Having offered only a PDK dual-clutch auto since 2013, Porsche has decided to reintroduce a manual option
7 March 2017

The revised Porsche 911 GT3 is regaining a manual gearbox option, following criticism that the current car has been offered only with a seven-speed PDK dual-clutch automatic gearbox since it was launched in 2013.

Revealed at the Geneva motor show, the revised GT3 uses a 493bhp 4.0-litre flat six, replacing the 469bhp 3.8-litre flat six. It is a development of the engine used in the 911 R and GT3 RS, with an upgraded valve train, a stiffer crank, low-friction cylinder liners, a new cylinder head design that dispenses with hydraulic valve adjusters and a 9000rpm redline - 750rpm more than the RS. The difference is “a quantum leap”, according to Porsche GT boss Andreas Preuninger.

“It is an absolute dream,” Preuninger added. “It has the ability to rev explosively. This is a unique selling point.”

Read the new 911 GT3 review

With the seven-speed PDK gearbox and launch control, the new GT3 will hit 62mph from rest in 3.4sec and reach 199mph. The six-speed manual version is slower off the line, at 3.9sec to 62mph, but can hit 200mph.

Porsche has learned lessons from the 911 R that have helped to increase downforce on the new GT3 while reducing drag.  An evolution of the R's underbody aero has been adapted for the GT3, while the fixed rear spoiler is mounted 20mm higher and 10mm further back to reduce drag and now works in partnership with the diffuser and underbody vortex generators. Preuninger claimed downforce at top speed is increased by 20% overall without any increase in drag - no mean feat, he said.

The adjustable PASM dampers now have a wider operating range, bushings have been stiffened for greater steering precision and the rear struts now feature weight-saving 'helper' springs.

As a result, Preuninger said the new car is both more comfortable on the road while even sharper on a circuit. This is important, because switching to the PDK ’box made the GT3 more attractive to a new range of customers who use their cars daily, not just as track day toys.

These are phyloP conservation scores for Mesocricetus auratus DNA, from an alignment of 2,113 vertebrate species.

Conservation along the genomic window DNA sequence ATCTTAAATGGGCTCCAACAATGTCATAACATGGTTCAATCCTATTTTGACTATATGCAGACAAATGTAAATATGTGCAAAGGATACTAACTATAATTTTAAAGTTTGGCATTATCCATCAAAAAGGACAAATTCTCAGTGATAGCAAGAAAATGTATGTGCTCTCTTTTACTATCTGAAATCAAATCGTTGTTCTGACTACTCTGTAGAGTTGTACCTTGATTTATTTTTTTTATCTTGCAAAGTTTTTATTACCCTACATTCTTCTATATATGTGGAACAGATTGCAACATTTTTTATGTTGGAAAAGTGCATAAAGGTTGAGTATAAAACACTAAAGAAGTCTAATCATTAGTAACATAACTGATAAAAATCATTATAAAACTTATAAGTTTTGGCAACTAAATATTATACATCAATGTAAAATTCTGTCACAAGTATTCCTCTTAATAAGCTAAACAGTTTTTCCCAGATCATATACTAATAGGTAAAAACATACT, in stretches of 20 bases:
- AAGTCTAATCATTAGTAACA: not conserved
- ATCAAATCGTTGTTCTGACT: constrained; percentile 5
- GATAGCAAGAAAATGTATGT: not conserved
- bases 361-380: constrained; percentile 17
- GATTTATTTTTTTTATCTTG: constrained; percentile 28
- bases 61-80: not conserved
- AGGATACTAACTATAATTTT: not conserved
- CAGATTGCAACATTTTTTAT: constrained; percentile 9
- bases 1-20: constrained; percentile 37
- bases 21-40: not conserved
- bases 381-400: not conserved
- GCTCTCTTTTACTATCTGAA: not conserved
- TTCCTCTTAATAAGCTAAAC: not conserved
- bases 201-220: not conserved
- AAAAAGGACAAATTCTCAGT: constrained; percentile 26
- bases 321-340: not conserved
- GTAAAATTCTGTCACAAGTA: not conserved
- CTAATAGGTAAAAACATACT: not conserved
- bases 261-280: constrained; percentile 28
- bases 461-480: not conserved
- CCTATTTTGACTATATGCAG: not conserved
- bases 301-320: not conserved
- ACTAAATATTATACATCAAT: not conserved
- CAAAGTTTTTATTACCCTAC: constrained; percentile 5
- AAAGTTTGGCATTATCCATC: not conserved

The interior gets the revised PCM infotainment system from the facelifted 911 range, complete with Connect Plus module and smartphone-ready Track Precision app to help you to analyse your circuit performance. There's also new scope to liven up the typically functional interior, including carbon-framed race seats and the option of a ‘3D’ colour-coded Alcantara stripe on the upholstery.

Weight-saving measures include reduced soundproofing. Adding structural reinforcement to the body-in-white meant weight had to be shaved off elsewhere to maintain the 1430kg kerb weight of the first-generation car. The manual version is 10kg lighter still. More weight loss can be achieved by opting for the PCCB carbon-ceramic brakes.

"The new 911 GT3 is built in the same factory as our GT3 Cup Cars," said Porsche chairman Oliver Blume. "Sometimes in a sanitised age, it offers a driving experience that is different and true Porsche. We have listened to our customers, which is why we will also offer the option of a six-speed manual, but the seven-speed PDK box is fitted as standard.

"We will continue to offer the GT3 with a manual and which ever transmission you choose you are safe in the knowledge that you are getting a road going race car that feels alive."

Pricing has not yet been announced, but Porsche expects demand to outstrip supply. The current GT3 RS costs £131,296.

Dan Trent

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Comments
7

7 March 2017
...of the 991.1 GT3 and RS. Might even impact 811R a touch (although that will always have rarity being be a limited edition). Question, if this is the spec of the GT3, what will the spec of an updated GT3RS look like, or is there only going to be a GT2RS instead before the 991 generation is replaced?

7 March 2017
Quote from article, "...and a 9000rpm redline - 750rpm more than the RS." Shouldn't that be only 250rpm more? (current GT3RS has rev limit of 8750rpm?)

7 March 2017
Porsche is ahead of the curve in returning to analogue.

7 March 2017
[quote=eseaton]Porsche is ahead of the curve...[/quote] I would say behind as well. It took them a long time to realise the increasingly garish and headline-figures-at-all-costs approach was not the direction many people wanted. The next issue now is...can you actually buy one or are they all sold out and allocated to dealers pals?

7 March 2017
I would say behind the times.Explosive indeed! all those GT3's which blew up and caught fire,they had to fix something.C&D tested a C4S and 0-60 is 3.2, so why buy this at much more $, slower, and sticks in your driveway in snow. Still hoping for a compact Porsche sports sedan,I don't think it will ever come.

Madmac

7 March 2017
0-60mph is not 0-100 kph and awd is an advantage over rwd at low speeds. I think the RS would wipe the C4S at higher speeds and at all speeds in tactile pleasure and roadability. Time for a track comparo. The only C&D test I could access has 'EST' performance numbers. I still remember the C&D issue which declared the Pontiac GTO a faster track machine than the Ferrari GTO even tho the Pontiac circled the track in sprints from breakdown to breakdown.

7 March 2017
The last Porsche with a genuine engine. A future collector.

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